Updated: Nov 3, 2022
As a resident of Arlington, Justine Curran decided she wanted to participate in Arlington Open Studios after selling her art at Gallery Twist in Lexington, MA. Her paper weavings stick to five colors in a color palette, and she incorporates bird imagery into each piece, despite having a fear of birds herself!
Accessibility is at the forefront of Curran’s mind when selling her intricate paper weavings and paintings. “My prices, I feel like everyone tells me they’re low,” she states. “But I always say I’d rather them be low and more people have the art and experience. I don’t want to put a price point on joy.” Monetizing art is a difficult process, but community rather than cost is what is important to Curran. “It’s more about the connection than it is about selling.”
As a full time art teacher, Curran’s creative process is constantly happening around her. Getting into a headspace to create art is one of the most challenging parts of the creative process, but Curran finds that her profession keeps that creative switch on. “Every step of the process can meet me in the mood I’m in,” she says. “No matter how I’m feeling, there is a piece and a moment in my art that I can still dive into.”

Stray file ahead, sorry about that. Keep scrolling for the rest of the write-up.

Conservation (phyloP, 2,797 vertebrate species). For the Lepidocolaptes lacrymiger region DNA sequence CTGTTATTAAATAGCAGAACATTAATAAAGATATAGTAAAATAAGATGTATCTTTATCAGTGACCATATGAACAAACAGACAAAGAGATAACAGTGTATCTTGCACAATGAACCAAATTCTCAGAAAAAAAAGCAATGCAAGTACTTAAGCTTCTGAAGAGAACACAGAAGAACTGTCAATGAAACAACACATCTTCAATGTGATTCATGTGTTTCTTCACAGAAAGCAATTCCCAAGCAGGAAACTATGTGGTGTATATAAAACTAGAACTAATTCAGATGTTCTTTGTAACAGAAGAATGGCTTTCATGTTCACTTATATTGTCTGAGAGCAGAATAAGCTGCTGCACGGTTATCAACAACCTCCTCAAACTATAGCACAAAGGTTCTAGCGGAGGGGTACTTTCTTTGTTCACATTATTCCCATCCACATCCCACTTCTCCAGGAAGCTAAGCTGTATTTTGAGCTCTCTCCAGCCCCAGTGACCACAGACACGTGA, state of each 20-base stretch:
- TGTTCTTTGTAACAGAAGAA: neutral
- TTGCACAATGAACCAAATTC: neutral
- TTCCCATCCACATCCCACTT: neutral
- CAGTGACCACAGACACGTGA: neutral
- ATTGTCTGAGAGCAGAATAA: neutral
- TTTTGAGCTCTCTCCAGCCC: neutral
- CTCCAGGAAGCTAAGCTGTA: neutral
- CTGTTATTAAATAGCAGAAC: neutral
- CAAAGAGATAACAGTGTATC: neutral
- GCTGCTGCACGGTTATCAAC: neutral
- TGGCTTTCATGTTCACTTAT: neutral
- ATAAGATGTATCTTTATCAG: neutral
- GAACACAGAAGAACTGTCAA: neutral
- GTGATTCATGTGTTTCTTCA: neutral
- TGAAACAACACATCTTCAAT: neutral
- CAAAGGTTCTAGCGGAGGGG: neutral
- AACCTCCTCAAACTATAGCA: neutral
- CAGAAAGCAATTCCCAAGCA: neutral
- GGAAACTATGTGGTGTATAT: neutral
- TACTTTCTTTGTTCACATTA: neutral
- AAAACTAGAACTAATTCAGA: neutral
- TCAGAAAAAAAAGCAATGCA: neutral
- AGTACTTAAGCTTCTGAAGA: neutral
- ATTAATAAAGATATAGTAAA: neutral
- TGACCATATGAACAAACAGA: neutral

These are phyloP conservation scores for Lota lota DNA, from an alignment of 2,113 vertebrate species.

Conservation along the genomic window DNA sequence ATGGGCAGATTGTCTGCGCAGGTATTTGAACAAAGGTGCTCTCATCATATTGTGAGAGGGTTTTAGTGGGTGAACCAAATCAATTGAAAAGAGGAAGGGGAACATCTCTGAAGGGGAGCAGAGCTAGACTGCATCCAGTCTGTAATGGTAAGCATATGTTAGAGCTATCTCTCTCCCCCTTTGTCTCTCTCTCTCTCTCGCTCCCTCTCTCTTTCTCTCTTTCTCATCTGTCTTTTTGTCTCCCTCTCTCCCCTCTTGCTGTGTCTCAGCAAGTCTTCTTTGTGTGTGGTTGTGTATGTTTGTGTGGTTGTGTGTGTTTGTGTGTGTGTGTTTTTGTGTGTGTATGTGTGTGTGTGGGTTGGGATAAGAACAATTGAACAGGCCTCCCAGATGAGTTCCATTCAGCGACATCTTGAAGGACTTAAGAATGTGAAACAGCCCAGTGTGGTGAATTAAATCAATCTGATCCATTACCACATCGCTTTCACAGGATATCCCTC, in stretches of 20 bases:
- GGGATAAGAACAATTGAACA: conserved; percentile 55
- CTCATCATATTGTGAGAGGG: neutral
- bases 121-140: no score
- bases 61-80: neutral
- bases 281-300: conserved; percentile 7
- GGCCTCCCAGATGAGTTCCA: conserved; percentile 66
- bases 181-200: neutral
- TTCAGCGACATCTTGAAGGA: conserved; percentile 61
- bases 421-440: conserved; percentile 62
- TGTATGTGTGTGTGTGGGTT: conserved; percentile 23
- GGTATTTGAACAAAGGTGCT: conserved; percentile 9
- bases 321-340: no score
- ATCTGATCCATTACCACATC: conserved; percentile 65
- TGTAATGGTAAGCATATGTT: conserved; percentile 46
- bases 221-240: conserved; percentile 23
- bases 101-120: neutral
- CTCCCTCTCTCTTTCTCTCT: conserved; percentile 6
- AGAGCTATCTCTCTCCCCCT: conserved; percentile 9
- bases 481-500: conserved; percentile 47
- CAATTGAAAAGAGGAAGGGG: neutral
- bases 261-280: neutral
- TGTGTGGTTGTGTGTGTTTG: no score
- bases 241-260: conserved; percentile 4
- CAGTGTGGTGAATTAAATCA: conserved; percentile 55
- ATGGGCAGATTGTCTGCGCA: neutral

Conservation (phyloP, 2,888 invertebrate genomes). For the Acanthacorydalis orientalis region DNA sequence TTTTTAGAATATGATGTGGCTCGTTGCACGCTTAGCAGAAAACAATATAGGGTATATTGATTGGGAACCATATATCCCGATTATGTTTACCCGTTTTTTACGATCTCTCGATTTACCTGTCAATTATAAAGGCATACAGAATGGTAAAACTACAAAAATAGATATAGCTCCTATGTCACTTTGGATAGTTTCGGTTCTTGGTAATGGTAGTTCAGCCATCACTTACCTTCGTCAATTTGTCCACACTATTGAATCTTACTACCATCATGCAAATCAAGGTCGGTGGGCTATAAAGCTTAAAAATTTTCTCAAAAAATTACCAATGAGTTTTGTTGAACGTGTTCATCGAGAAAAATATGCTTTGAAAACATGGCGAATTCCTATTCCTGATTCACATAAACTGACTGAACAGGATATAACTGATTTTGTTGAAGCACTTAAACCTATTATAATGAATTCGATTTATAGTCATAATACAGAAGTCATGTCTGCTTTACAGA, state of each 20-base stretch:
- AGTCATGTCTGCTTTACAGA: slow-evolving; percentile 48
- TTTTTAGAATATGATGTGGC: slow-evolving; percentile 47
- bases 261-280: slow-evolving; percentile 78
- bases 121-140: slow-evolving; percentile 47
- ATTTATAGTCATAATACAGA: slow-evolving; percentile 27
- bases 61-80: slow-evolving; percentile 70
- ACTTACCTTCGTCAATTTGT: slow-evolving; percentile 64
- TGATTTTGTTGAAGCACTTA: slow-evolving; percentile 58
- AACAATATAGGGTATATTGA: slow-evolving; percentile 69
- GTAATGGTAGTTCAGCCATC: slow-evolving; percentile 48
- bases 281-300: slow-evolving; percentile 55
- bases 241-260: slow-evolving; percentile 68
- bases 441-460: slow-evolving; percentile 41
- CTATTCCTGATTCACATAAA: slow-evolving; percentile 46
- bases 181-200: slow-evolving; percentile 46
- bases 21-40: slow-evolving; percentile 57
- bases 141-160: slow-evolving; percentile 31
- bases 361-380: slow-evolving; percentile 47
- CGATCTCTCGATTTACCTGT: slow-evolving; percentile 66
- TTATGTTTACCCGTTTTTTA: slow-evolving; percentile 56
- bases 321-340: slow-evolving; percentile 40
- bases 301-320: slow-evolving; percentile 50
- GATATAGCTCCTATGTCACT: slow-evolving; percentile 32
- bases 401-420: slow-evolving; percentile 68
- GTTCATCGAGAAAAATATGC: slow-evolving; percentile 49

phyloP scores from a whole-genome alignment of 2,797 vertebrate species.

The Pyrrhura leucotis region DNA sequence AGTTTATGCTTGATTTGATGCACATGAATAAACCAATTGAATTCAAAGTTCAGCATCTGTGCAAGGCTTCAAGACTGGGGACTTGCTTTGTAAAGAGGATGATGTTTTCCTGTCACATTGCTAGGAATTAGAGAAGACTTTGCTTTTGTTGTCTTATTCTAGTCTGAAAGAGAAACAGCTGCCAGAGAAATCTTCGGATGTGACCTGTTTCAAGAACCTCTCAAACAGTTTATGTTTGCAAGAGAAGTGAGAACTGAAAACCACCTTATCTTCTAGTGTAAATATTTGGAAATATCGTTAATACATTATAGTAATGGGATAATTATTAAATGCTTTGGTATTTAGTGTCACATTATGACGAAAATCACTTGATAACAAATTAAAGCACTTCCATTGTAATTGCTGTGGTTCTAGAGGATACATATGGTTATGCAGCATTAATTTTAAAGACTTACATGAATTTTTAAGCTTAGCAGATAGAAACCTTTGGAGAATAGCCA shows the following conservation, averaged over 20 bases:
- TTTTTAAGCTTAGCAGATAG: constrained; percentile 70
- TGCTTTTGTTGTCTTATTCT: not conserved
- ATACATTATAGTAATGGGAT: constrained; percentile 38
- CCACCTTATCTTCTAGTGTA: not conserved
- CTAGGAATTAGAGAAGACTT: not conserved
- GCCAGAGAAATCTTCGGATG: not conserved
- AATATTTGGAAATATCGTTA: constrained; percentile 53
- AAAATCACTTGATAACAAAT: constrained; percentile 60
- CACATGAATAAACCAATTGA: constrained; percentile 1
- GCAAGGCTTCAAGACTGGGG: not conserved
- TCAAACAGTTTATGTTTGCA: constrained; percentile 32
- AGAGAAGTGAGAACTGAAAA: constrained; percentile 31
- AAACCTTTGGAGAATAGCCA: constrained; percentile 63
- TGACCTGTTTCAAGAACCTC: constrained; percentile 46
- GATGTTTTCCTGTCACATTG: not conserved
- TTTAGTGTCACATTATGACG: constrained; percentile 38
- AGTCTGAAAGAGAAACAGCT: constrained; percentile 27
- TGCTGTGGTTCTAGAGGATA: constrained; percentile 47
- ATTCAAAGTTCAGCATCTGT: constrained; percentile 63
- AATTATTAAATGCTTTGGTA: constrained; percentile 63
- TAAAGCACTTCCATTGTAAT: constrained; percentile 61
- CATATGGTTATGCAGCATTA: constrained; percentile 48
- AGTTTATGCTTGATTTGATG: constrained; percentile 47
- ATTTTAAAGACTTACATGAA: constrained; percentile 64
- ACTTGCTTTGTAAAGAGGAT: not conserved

Collage artists such as Luis Martin provide inspiration for Curran. She is part of a collage community through Martin in which she receives a kit of paper and clippings in the mail each month for her personal creative freedom. Along with Martin's work, she loves performance and activist art from the 60s and 70s as well as art and music from the Harlem Renaissance. Community-supported artwork inspires Curran as an art teacher. Find Curran and her brilliant birds on the third floor of the ACA on November 12th, 2022.